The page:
The Wii U is a difficult piece of hardware to review for two reasons. First, it is unavoidably competing with hardware that exists in a different space, and second, the entire system is betting on a future that isn’t entirely clear yet.
If you compare the Wii U directly with the PS3, Xbox 360, or even against the rumors of what Sony and Microsoft’s next-gen consoles will be, it certainly comes up lacking on several fronts. But that isn’t really a fair comparison. Those consoles have become entertainment devices, while the Wii U is geared specifically to entertain gamers in a new way, and no one else. That doesn’t mean there aren’t things Nintendo should have learned from its competitors. Not including perks like achievements and trophies is fine, but limiting the hard-drive space is just a short-sighted decision. Issues like the lack of a video player or the inclusion of DVD playback are a shame, but justifiable from a cost-versus-features standpoint. Backwards compatibility with the Wii makes it a wash.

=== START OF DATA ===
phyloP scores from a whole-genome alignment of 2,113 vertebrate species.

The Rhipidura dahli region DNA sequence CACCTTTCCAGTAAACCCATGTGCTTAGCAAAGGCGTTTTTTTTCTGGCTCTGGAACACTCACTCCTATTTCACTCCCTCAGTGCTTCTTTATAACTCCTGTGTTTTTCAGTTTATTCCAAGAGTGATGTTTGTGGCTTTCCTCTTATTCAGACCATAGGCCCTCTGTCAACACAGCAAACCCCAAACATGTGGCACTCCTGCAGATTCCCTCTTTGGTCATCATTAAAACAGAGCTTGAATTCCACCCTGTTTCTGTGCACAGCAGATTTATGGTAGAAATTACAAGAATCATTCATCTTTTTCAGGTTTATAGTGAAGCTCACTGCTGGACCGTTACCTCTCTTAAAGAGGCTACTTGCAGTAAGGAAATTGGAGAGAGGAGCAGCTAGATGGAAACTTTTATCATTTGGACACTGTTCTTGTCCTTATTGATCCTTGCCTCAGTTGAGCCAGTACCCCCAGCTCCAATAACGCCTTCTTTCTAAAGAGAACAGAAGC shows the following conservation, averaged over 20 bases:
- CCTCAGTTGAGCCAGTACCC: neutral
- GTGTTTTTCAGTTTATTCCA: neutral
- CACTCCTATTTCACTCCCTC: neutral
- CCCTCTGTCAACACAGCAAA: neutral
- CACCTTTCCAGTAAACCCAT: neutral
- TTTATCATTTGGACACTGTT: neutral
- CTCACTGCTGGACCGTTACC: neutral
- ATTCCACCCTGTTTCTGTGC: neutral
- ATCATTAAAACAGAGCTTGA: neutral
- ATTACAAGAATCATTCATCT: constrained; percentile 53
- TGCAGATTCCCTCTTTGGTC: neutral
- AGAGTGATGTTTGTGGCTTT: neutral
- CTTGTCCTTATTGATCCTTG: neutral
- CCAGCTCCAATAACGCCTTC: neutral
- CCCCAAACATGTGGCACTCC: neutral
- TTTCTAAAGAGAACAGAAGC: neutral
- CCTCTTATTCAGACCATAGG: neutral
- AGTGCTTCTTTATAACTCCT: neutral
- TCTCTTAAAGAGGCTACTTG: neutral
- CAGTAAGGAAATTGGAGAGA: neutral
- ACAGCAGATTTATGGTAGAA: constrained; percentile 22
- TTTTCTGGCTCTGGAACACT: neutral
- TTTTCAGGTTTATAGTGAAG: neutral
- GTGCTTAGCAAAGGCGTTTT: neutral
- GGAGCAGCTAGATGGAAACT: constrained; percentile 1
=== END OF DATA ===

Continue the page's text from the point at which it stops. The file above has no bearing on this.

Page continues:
Despite all the criticisms levied in this review, the Wii U’s saving grace lies in its unique potential. Launch titles are a decent indicator of what we can expect for the short term, but months and years of development with the Wii U will almost certainly yield games that we’ve never even considered before. The GamePad offers an entirely new way to play, and the importance of that simply cannot be understated, nor should it be undervalued just because the system can’t play a store-bought movie. Streaming video to the GamePad and the voice chat are also notable achievements.
Add in the online ecosystem that will continue to grow in the Miiverse, and the future of the Wii U could a bright one.
The Wii U is an intriguing piece of hardware with a limited audience and hardware that is respectable, but not impressive. Yet it bursts at the seams with potential.